Crude oil is the world's most actively traded commodity. It is divided into two types, "sweet" and "sour". "Sweet" crude oil contains less than 0.5 percent sulfur. "Light sweet crude oil" is the most sought-after version because it can be most easily processed into gasoline. The term "sweet" originated because the low level of sulfur gives the oil a slightly sweet taste. Nineteenth century prospectors tasted small quantities of the oil to determine its quality.
Sour crude oil is crude oil containing sulfur, an impurity which makes it a lower quality crude. When the total sulfur level in the oil is less than 1 percent the oil is called "sour." The heavier and more sour the crude, the more difficult and expensive it is to turn into usable refined products. Sour crude is therefore usually processed into heavy oil such as diesel and fuel oil.
Futures Trading in Crude Oil
Until the 1970s, the price of oil was relatively stable with production largely controlled by the biggest oil companies. Two oil price shocks in the '70s, however, brought price volatility in as a a fundamental feature of the market. At the same time, short-term physical markets rapidly evolved, and the need to hedge emerged.
Consequently, a group of interested parties founded the International Petroleum Exchange (IPE) in 1980 and the first contract, for Gas Oil futures, was launched the following year. The Brent Crude futures contract was launched in June 1988 and volumes grew rapidly and incremental, year-on-year growth has been evident since. In 2005 the IPE was acquired by ICE and its name changed to ICE Futures U.S..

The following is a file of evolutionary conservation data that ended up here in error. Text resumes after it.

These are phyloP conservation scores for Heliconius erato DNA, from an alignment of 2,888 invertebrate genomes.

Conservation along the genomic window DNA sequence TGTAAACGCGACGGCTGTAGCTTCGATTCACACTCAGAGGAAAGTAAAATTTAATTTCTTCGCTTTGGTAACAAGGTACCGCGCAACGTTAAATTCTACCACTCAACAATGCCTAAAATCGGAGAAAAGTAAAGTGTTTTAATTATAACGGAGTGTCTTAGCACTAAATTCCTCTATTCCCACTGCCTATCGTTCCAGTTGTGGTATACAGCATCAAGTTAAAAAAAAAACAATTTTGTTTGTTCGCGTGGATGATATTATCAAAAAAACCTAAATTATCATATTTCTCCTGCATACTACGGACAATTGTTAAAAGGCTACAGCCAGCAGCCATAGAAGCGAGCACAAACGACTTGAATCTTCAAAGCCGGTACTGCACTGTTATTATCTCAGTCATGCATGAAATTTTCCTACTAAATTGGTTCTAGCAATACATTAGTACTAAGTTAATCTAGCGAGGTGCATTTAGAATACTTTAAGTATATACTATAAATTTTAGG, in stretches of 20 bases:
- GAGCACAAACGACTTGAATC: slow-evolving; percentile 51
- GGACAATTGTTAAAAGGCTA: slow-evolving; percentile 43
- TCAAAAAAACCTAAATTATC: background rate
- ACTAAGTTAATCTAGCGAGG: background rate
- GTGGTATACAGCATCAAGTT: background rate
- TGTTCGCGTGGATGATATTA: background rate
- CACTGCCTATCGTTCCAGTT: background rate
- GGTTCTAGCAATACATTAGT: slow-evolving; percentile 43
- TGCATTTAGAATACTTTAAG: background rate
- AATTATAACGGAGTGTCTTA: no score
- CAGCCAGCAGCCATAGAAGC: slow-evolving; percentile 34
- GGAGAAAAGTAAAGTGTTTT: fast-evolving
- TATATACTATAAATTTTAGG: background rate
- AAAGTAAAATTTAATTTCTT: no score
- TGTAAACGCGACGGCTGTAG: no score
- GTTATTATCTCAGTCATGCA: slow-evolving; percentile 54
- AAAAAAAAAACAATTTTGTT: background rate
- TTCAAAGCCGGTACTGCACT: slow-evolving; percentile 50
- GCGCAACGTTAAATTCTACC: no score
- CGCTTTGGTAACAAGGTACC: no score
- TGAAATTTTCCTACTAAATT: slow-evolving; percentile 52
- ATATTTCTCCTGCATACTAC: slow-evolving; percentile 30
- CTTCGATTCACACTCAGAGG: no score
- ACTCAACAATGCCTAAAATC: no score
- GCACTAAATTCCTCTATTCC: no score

Initially, oil futures and options were traded in pits on the market floor using the open outcry system. In 1997, the IPE began trading its first non-oil contract with the launch of IPE Natural Gas Futures. This contract was launched on the bespoke Electronic Trading Platform (ETS). This platform has been further enhanced since its launch and in 2005 all ICE energy contracts started trading exclusively on this electronic platform.
The New York Mercantile Exchange (NYMEX) developed energy futures and options contracts around the same time period as means of bringing price transparency and risk management to the market. The NYMEX WTI contract launched in 1983.
The two most heavily traded futures contracts on crude oil are the Brent Crude Oil contract and West Texas Intermediate Light Sweet Crude Oil. WTI crude is the flagship contract of the New York Mercantile Exchange (NYMEX), which also offers a Brent contract. The Intercontinental Exchange offers both Brent and WTI futures as well.
NYMEX trades the WTI for both physical delivery and financial settlement, but its Brent contract is cash-settled only.